According to this journal: “The present discoveries dispose of the tradition that the Basilica of Constantine was founded on the site of the Circus of Nero and Caligula in which, according to tradition, the martyrdom of St. Peter took place. It has come as a surprise that no trace has been found under St. Peter’s of the Circus or of the Via Cornelia, both of which ancient topographers show as under the Vatican basilica.” However, it seems that the Circus was not far away, since one inscription requested burial “in the Vatican near the Circus”.
In its March 27, 1950, issue, Life devoted some dozen pages to these discoveries under St. Peter’s, and gave a report by a Monsignor Kaas (since deceased) who had charge of the work. After telling of the circumstances causing the work to be started and the difficulties, especially with water, so much so that a water diviner was resorted to but without any success, Kaas goes on to say that “any believer who has passed through the excavated necropolis” and who finds himself in “the immediate vicinity of the place assigned by Christian tradition to St. Peter’s tomb, succumbs to the silent but eloquent logic of his surroundings”.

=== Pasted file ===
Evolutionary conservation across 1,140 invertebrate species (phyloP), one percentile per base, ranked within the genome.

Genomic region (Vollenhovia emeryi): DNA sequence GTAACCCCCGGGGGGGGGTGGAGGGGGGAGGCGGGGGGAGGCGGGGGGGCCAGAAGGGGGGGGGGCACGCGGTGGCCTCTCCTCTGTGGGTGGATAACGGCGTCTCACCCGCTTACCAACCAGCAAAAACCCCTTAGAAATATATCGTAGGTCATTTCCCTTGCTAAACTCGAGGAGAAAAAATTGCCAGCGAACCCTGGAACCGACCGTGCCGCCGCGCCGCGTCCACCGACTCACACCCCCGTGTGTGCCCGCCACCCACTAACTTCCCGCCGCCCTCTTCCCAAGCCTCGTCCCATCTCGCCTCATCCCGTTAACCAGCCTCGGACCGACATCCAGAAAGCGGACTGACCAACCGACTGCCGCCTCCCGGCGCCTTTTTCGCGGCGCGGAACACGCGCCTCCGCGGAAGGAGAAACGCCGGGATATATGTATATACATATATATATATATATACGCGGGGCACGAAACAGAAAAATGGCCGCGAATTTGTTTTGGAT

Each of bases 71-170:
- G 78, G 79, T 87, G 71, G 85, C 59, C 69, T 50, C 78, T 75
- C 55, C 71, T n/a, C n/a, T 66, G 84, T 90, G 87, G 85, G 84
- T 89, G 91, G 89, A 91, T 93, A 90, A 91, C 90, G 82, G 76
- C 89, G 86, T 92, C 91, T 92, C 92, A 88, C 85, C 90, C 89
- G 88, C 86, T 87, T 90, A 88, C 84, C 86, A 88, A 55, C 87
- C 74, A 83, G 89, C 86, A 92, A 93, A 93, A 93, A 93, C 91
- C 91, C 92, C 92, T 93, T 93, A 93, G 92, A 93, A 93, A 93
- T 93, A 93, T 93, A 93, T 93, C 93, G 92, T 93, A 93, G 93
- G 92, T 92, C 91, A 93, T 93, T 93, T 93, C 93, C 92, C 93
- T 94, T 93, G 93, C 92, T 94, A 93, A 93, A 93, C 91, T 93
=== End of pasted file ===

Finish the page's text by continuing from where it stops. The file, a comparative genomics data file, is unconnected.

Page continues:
But what about the non-Catholic? How valid are these findings for him? “Nonbelievers may not view this affirmation in the same light,” says Kaas; but he argues that the evidence challenges “nonbelievers for proof to the contrary of archaeology’s affirmation”. To the same effect is the report published in the New York Times, December 20, 1951, which quoted the Vatican’s claim to “scientifically unquestionable” evidence. But the Cleveland Plain Dealer, December 21, 1951, under the heading, “Vatican Scientists Report Tombless Burial of St. Peter,” stated: “Pilgrims who visit the Vatican grottos will be able to get within 10 feet of the place where Vatican authorities say St. Peter was buried, but they will not be able to see his tomb. For there is no tomb.” So it seems that, rather than a tomb, what was discovered was a “grave made of rough masonry, like those for the poorest” and of which only one side wall remained.—Times, December 21, 1951.